Saturday, May 16, 2009
More than 330 students earned diplomas during the 155th annual Westminster College commencement ceremonies Saturday.
Undergraduate degrees were conferred on 305 students, with an additional 30 receiving master's degrees.
The ceremony began with baccalaureate service at 10:30 a.m. in Orr Auditorium. The Rev. Dr. Kari Turner McClellan, senior pastor of the First Presbyterian Church in Levittown and a 1973 Westminster graduate, shared "Wearing Only a Towel."
The service included music by organist Raymond Ocock, professor of music emeritus and 1950 Westminster graduate, and the Senior Choir under the direction of Dr. Robin Lind, associate professor of music and director of choral activities. Guests received a welcome from Dr. Jesse T. Mann, vice president for academic affairs and dean of the College; prayers by Father Phillip Farrell of St. Camillus Church in New Castle; and greetings from Westminster College President Dr. Richard H. Dorman. Scripture readings were offered by the Rev. James Mohr II, college chaplain, and seniors Nicole Piszczor and Cody Hannum. The litany of faith was led by senior Colleen Lataille.
While waiting for the graduates to appear for the 2:30 p.m. Commencement ceremony, parents and friends were treated to music by the Westminster College Faculty Brass Quintet: Robert Antonucci on tuba; Andrew Erb, a 1996 Westminster graduate, and Terry Gale on trumpet; Heather Johnson on horn; and Robert Matchett on trombone.
Bagpiper Donald Wallace, 1974 Westminster graduate, led the grand march and Dr. Nancy Zipay DeSalvo, associate professor and chair of the Department of Music, played "Pomp and Circumstance." Dr. A. Dwight Castro, professor of classics, was the mace bearer and Dr. Gary Lilly, associate professor of sociology, was faculty marshal. Student marshals were Dorita Bolger, professor and librarian, and Dr. Richard Sprow, professor of English.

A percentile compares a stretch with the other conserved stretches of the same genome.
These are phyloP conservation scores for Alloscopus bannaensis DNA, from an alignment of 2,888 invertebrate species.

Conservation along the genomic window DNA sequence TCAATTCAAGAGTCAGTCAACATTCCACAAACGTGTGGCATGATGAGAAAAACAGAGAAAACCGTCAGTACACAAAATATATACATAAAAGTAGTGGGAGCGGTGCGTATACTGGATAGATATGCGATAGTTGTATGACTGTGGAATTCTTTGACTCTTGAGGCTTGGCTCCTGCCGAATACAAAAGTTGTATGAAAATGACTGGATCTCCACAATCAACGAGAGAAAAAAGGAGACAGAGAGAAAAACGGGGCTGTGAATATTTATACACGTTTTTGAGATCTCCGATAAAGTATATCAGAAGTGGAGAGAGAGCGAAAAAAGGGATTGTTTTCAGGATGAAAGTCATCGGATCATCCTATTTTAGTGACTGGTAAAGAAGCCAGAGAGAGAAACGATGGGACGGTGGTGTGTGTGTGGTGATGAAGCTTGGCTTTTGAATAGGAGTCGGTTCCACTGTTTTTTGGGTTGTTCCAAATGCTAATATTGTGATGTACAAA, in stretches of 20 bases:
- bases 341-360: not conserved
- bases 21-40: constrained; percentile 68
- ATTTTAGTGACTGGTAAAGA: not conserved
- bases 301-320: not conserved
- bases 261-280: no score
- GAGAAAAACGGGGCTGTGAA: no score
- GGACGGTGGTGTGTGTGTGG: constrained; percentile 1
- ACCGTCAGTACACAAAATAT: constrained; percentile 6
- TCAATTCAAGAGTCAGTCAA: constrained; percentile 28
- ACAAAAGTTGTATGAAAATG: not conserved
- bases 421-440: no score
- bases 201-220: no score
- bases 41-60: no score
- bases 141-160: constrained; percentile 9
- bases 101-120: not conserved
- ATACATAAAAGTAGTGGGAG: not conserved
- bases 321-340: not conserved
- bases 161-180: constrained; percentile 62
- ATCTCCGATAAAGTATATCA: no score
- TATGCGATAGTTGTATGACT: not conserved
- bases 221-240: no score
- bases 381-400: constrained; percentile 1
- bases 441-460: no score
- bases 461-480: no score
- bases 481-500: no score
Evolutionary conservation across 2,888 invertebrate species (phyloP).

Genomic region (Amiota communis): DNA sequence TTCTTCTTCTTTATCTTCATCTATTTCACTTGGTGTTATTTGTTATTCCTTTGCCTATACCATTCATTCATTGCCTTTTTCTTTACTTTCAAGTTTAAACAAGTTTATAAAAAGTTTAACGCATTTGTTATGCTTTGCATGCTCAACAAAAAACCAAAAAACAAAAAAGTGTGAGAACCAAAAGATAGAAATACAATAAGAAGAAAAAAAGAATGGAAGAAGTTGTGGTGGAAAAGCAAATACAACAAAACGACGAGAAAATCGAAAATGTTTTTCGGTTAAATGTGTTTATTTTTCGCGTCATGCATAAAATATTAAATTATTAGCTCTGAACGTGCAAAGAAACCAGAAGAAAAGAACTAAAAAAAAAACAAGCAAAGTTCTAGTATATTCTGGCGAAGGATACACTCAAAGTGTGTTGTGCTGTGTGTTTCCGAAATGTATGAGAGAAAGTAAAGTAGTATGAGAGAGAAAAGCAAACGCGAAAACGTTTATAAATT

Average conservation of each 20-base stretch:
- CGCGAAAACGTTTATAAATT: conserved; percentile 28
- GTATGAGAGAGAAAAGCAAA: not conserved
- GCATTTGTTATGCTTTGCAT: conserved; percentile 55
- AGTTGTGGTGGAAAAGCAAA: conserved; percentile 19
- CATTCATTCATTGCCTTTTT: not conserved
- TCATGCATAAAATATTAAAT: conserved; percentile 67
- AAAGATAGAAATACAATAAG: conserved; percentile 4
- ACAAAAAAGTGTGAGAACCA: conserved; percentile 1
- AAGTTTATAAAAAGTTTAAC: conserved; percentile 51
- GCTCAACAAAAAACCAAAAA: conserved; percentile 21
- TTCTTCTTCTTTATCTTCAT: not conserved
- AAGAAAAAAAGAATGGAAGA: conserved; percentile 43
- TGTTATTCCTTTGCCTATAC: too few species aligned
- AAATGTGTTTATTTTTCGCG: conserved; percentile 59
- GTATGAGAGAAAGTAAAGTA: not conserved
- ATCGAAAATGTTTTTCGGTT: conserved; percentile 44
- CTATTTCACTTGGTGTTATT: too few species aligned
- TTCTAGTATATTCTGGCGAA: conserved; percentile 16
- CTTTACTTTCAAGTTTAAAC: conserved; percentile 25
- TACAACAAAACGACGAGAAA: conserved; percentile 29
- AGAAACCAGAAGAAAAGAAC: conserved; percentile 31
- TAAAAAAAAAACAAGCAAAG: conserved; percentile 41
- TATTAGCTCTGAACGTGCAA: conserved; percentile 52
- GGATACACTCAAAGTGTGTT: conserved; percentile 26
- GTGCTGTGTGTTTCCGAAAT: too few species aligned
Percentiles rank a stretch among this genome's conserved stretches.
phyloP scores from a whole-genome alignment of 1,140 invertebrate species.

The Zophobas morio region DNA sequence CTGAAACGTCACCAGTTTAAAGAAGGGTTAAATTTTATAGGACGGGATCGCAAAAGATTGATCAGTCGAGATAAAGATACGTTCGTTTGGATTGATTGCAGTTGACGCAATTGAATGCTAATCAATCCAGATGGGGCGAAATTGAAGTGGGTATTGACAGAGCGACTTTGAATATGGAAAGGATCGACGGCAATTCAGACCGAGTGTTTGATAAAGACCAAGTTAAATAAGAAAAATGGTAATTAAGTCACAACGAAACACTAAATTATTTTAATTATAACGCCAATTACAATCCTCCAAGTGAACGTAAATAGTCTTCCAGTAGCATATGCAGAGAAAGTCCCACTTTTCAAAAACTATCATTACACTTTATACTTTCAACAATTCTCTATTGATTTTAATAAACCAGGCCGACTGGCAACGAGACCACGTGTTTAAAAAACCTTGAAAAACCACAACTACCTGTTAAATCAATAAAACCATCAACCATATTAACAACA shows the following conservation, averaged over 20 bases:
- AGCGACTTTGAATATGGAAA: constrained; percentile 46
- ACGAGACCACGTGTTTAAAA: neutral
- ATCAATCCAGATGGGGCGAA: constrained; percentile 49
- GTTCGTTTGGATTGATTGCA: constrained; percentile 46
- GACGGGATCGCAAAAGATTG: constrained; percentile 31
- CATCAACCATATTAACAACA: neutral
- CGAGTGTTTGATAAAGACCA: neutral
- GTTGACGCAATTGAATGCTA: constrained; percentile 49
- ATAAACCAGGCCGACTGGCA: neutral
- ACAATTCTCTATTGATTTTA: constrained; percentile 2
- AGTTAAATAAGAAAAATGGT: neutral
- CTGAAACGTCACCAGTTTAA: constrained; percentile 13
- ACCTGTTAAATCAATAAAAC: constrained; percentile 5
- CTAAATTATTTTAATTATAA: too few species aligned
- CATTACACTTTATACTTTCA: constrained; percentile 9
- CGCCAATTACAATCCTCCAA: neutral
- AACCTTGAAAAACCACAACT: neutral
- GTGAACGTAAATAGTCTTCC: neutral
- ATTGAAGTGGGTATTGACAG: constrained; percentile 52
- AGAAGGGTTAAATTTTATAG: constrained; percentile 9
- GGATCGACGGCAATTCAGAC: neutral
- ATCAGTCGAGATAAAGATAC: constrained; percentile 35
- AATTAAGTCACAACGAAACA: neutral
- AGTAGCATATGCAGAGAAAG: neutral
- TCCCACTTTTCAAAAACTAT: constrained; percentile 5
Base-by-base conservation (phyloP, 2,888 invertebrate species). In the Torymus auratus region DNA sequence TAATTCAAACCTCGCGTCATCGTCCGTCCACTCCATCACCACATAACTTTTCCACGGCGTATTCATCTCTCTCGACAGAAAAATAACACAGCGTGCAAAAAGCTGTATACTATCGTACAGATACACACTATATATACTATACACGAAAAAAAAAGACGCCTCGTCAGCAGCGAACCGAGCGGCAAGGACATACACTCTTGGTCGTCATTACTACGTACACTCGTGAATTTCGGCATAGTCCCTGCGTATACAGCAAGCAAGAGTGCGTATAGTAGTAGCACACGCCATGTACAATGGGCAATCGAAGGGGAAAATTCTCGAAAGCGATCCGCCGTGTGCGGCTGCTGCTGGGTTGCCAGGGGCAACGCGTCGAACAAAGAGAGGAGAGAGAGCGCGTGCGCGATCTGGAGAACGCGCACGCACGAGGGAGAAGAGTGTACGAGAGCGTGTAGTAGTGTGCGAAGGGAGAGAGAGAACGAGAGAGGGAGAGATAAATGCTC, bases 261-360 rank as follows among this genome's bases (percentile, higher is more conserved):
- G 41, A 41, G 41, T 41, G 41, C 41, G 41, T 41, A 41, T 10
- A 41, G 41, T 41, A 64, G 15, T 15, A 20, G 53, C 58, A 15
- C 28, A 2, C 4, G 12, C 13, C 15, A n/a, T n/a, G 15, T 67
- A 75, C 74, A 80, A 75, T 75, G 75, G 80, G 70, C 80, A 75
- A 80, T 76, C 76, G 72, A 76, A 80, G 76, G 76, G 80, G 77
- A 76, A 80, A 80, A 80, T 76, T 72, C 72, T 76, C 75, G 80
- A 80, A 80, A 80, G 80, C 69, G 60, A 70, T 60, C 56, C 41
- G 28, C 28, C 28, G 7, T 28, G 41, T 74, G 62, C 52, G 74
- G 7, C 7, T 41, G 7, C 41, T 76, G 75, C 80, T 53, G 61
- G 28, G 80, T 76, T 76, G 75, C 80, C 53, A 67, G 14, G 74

Welcoming remarks were made by Debora Foster, chair of the Westminster Board of Trustees and 1974 Westminster graduate. President Dorman offered greetings, and Rev. Mohr gave the invocation.
Honorary doctor of public service degrees were presented to Nancy and Bruce Beeghly.
Mrs. Beeghly, a writer and community volunteer, served two terms on Westminster's Board of Trustees. She currently serves as a communications chair of Beatitude House, a transitional housing and education program for homeless women and children.
Mr. Beeghly, president of Altronics, Inc., currently serves on the board of the Community Foundation of the Mahoning Valley. He was appointed by Ohio Governor Bob Taft to the Ohio Board of Regents to a term that will expire in 2010.
Mrs. Beeghly spoke on "Be Grateful, Be Generous, Be Kind."
"Be grateful, be generous, and, above all, be kind," Mrs. Beeghly said. "Then, even when the hard battles come-and they will-you will find much happiness anyway."
Senior class speaker Ashley Carnahan, a business administration major from Greensburg, delivered "Westminster Is..."
"While Westminster means something different to every single one of us, I think it may be more than safe to say that our time at Westminster is truly invaluable," Carnahan said. "Today is a very bittersweet day for all of us as we end this chapter in our lives only to use what we have gained here in order to begin writing the next chapter of our journey."